Traditional materials discovery through trial and error can be costly and time consuming.  We aim to accelerate this process by developing fundamental structure-property-processing relationships to understand why certain materials work well, allowing targeted improvements to desired properties.

Our work is focused on functional materials such as catalysts and semiconductors, especially those required for emerging energy technologies.  We use density functional theory (DFT) and other computational techniques to predict materials, which we expect to be useful, and we have several ongoing collaborations with experimental scientists who synthesize the materials we predict. A second thrust is to characterize the atomic and electronic structure of the synthesized materials for further optimization of properties. We use some of the most powerful electron microscopes—located at Oak Ridge National Laboratory—to perform the characterization experiments.

Please see our Publications page for recent examples of this process of rational design and optimization of materials with tailored properties. 

Current Research

  1. Development of alloys and their phase diagrams with an emphasis on high-entropy alloys and compounds — that include three or more alloying elements. We are interested in these materials for:
    1. High-temperature structural applications: See Zhang et al. (2020), Zhang et al. (2022), Li et al. (2021), Li et al. (2018). We collaborate with the Flores group for the experiments.
    2. Development of catalysts for various electrochemical reactions: See Cavin et al. (2021), Hemmat et al. (2020), Cho et al. (2021).
  2. Design and development of ferroelectric semiconductors: The integration of semiconductors with ferroelectrics — materials that have a spontaneous dipole moment that can be reversed with an applied electric field — offers tantalizing prospects for novel devices with applications in efficient information storage and processing, energy generation and storage, sensing, and nanophotonics. For instance, ferroelectric materials display the bulk photovoltaic effect wherein the lack of inversion symmetry and a sizeable spontaneous polarization can generate a large photovoltage, beyond the band gap of the material. Thus, they provide a prospect to design solar cells that can surpass the Shockley-Queisser limit. However, conventional ferroelectrics, such as PbTiO3 and BiFeO3, have wide band gaps and low charge carrier mobility. Therefore, they show poor photoconversion efficiency. Our goal is to design and develop ferroelectric semiconductors with desirable electronic, optical and polar properties and strong cross-coupling between these properties. Examples of recent work on ferroelectric semiconductors: Cho et al. (2018), Hartman et al. (2020).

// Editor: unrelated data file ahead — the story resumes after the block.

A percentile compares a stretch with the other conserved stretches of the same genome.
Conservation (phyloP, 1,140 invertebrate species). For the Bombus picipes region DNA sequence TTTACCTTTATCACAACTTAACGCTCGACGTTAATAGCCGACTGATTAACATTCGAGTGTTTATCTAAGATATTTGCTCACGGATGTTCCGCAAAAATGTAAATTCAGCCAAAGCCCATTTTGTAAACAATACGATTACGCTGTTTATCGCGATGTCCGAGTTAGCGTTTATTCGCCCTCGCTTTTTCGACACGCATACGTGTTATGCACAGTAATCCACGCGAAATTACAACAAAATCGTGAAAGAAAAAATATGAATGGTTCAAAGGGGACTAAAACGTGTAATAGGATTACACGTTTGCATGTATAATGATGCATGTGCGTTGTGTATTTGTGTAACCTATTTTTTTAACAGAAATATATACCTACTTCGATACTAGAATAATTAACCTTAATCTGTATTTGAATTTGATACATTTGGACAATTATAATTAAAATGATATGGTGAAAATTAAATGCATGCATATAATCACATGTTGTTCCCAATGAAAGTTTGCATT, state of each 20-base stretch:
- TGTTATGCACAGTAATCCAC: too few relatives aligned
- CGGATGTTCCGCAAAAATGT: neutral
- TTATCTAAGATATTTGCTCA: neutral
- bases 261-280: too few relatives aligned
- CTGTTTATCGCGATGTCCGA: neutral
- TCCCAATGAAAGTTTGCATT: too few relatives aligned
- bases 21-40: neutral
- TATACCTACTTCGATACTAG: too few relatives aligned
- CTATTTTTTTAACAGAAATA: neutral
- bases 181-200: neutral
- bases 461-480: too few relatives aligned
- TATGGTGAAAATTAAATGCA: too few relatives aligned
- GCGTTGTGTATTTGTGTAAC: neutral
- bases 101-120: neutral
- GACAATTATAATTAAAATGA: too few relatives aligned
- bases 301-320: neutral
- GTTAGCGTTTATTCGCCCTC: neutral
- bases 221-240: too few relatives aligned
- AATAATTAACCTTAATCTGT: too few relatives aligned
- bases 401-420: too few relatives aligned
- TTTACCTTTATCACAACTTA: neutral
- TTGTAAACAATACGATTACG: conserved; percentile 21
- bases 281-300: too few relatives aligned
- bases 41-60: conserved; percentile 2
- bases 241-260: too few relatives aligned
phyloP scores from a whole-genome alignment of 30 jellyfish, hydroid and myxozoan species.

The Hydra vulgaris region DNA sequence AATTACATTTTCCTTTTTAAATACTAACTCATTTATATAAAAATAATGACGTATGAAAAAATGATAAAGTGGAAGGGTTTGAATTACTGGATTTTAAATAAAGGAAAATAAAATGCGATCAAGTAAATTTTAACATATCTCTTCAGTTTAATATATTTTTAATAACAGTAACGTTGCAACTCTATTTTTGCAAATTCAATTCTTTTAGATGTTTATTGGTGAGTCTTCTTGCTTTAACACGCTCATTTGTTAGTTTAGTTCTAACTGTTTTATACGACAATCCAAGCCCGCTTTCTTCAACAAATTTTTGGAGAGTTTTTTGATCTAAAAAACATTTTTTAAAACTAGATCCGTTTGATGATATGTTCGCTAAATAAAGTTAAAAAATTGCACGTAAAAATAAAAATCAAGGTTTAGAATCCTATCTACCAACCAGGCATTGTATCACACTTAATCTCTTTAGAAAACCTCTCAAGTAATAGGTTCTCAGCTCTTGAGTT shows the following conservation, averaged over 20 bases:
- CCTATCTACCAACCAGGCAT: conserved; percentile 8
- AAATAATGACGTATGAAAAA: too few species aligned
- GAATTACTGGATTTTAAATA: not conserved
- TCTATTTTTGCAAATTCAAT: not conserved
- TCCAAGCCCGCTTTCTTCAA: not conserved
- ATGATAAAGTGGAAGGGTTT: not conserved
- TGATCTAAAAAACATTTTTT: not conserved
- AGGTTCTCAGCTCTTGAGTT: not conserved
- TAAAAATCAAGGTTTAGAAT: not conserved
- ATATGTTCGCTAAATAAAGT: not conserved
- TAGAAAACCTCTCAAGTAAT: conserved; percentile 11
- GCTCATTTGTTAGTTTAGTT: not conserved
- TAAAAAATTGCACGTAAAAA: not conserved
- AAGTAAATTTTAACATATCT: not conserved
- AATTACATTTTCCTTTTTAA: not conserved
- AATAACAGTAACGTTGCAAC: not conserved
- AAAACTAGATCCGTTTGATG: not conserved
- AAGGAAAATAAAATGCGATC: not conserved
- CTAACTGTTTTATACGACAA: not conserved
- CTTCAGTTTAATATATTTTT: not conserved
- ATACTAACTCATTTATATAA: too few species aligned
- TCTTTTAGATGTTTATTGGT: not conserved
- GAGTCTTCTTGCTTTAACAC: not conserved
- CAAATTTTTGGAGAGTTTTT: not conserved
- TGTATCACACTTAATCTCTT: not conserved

3. Development of quasi-1D chalcogenide perovskites: Hexagonal chalcogenide perovskites have quasi-1D chains of face-shared metal-chalcogen octahedral units. This directional structure manifests in highly anisotropic optical and electronic properties such as giant-optical anisotropy. We also observe the presence of polar distortions, extremely low thermal conductivity, first-order electronic transitions and large optical absorbance in these materials. These emergent phenomena — that are not observed in conventional semiconductors — make chalcogenide perovskites a promising class of functional semiconductors with the potential for achieving strong coupling between electrical, optical and ionic degrees of freedom. We are collaborating with the group of Prof. Jayakanth Ravichandran at USC, and others, to develop atomic-scale structure-property-processing correlations in chalcogenide perovskites and use them to seize control over their functional properties. Examples of recent work include: Zhao et al. (2021), Sun et al. (2021).

Past Research

  1. Mixed-anion perovskites with multiple co-existing functionalities: Mixing multiple cations has been a successful strategy to tailor the properties of functional ceramics, and even induce new properties. In contrast, mixing on the anion sub-lattice, or anion engineering, has remained largely unexplored. Given the key role anions play in the materials’ structure and property, and owing to the different elemental characteristics of anions, such as charge, ionic radii, electronegativity, and polarizability, anion engineering presents an untapped potential to control the stability and functionality of materials. In the past, we have used anion engineering to design compounds that can efficiently harness solar energy as photovoltaics and photocatalysts (Hartman et al. (2021)), mutliferroics (Hartman et al. (2018)) and enable high-capacity intercalation fluoride-ion batteries (Hartman et al (2021)).
  2. Perovskite-based high-performance semiconductors: In the past, we have investigated the stability and the defect-tolerance of lead-halide perovskite semiconductors (Thind et al. (2017), Morell et al. (2018), Thind et al. (2019)); and developed new, stable, lead-free perovskite alternatives for use in solar cells and LEDs (Thind et al. (2019)).

We thank NSF, ARO, NASA and DOE for supporting our research.